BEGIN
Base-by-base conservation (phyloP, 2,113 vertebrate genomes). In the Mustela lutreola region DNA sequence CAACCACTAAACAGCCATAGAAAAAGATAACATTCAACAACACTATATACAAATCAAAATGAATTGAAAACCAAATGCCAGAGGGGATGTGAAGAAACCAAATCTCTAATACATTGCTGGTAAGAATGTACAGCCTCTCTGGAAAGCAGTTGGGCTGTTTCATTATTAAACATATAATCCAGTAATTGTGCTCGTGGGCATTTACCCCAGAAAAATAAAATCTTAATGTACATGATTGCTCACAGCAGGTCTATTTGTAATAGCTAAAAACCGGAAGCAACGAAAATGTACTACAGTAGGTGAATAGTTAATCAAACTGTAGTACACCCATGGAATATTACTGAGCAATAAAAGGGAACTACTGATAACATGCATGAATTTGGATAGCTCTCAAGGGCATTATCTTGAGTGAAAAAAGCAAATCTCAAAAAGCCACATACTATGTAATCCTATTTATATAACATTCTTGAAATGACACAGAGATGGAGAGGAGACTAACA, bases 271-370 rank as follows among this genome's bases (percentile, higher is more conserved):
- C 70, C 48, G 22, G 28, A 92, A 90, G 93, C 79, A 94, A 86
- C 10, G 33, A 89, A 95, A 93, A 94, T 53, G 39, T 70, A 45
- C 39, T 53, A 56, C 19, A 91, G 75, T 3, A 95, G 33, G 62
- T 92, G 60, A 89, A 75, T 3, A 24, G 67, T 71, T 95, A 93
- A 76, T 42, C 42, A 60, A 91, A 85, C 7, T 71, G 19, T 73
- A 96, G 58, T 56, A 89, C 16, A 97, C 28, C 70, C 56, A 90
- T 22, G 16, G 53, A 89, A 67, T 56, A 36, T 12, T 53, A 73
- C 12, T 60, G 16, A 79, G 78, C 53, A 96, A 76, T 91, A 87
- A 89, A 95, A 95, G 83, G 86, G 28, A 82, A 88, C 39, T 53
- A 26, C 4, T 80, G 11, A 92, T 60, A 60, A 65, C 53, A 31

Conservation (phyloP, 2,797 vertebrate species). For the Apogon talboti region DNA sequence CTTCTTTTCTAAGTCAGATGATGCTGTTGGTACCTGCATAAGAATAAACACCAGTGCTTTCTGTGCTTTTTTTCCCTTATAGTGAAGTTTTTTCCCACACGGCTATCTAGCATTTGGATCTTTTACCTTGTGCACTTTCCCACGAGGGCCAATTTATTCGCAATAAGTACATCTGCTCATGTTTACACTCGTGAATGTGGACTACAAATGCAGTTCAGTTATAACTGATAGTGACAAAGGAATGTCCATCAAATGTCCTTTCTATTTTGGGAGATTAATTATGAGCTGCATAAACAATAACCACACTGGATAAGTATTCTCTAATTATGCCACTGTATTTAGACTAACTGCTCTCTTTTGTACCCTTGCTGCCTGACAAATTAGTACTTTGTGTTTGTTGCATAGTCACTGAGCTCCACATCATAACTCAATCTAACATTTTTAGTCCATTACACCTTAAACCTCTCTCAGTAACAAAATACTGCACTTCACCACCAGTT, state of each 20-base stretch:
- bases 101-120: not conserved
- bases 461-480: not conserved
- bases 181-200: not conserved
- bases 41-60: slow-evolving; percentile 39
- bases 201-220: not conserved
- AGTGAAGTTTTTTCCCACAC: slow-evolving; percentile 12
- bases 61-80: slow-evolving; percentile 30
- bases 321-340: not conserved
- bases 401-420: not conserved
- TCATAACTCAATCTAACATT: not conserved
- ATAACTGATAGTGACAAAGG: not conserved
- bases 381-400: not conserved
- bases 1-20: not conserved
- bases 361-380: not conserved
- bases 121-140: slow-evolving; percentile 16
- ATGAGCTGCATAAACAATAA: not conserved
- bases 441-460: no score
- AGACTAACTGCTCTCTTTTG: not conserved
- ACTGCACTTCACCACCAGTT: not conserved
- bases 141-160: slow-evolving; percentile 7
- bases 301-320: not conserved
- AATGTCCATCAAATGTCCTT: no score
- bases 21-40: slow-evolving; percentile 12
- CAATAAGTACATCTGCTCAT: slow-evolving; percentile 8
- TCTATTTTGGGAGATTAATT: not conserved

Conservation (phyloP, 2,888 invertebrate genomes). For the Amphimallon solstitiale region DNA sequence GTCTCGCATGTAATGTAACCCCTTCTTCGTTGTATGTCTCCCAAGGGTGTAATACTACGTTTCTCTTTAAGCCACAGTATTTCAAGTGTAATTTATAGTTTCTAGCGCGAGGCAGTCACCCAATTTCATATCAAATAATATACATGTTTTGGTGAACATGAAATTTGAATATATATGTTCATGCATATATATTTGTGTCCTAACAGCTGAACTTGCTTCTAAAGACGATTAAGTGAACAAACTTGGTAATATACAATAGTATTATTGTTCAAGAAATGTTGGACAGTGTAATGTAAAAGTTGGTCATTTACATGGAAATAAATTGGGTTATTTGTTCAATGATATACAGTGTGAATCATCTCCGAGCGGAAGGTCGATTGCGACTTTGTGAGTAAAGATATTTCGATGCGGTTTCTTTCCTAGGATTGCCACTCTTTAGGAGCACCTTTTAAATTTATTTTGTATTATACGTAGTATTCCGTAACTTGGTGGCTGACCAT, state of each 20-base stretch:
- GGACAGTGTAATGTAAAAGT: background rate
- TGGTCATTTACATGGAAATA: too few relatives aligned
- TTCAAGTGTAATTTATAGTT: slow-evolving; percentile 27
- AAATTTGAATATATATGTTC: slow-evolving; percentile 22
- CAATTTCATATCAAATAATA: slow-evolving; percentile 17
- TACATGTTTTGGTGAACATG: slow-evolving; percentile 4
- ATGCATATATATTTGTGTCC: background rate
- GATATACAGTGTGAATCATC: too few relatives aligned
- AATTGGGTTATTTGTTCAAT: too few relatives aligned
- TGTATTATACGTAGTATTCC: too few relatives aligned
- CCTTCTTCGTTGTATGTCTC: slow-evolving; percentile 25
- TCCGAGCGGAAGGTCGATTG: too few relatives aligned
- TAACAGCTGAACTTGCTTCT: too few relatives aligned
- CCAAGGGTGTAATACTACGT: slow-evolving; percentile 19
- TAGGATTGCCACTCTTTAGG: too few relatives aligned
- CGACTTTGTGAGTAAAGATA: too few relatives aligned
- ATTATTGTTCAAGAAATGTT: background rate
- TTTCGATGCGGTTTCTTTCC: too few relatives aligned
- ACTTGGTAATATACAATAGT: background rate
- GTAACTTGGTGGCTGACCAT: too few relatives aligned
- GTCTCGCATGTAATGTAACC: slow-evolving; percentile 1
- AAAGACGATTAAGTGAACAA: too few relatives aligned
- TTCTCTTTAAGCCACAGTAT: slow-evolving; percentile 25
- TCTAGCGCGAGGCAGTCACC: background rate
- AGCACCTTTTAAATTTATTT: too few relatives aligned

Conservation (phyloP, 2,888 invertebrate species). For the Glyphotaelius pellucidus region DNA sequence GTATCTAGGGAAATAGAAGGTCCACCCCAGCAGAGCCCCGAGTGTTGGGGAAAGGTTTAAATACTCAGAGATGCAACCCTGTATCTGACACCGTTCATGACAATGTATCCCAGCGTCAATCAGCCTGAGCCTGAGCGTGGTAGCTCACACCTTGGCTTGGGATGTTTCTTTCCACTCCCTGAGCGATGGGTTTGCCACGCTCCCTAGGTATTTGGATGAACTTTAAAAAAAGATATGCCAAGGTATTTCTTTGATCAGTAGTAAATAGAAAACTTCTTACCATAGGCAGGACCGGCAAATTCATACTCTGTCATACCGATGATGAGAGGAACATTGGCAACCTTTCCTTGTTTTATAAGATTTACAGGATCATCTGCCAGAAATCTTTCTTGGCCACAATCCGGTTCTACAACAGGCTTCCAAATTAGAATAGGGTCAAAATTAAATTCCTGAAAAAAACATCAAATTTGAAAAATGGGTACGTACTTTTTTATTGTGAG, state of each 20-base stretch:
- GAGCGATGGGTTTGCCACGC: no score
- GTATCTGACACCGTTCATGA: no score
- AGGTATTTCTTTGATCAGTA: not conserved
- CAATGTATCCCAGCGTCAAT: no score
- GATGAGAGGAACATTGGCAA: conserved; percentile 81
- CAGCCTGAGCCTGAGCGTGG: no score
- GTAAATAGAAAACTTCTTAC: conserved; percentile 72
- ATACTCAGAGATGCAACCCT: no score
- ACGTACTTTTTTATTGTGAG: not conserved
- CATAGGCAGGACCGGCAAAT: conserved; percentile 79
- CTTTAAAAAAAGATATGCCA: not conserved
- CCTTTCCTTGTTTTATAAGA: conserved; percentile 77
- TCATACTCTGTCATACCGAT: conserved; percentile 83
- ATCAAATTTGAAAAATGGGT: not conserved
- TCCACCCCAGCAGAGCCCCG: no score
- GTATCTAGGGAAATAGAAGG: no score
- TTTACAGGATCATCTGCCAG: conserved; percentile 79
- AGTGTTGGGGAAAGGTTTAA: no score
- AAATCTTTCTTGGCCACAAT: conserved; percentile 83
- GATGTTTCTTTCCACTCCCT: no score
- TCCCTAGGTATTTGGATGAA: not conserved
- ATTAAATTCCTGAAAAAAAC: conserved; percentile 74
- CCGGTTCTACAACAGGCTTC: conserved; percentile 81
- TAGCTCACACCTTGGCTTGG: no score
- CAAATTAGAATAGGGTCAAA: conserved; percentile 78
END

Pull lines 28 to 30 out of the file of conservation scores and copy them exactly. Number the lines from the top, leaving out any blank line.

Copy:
- ATGAGCTGCATAAACAATAA: not conserved
- bases 441-460: no score
- AGACTAACTGCTCTCTTTTG: not conserved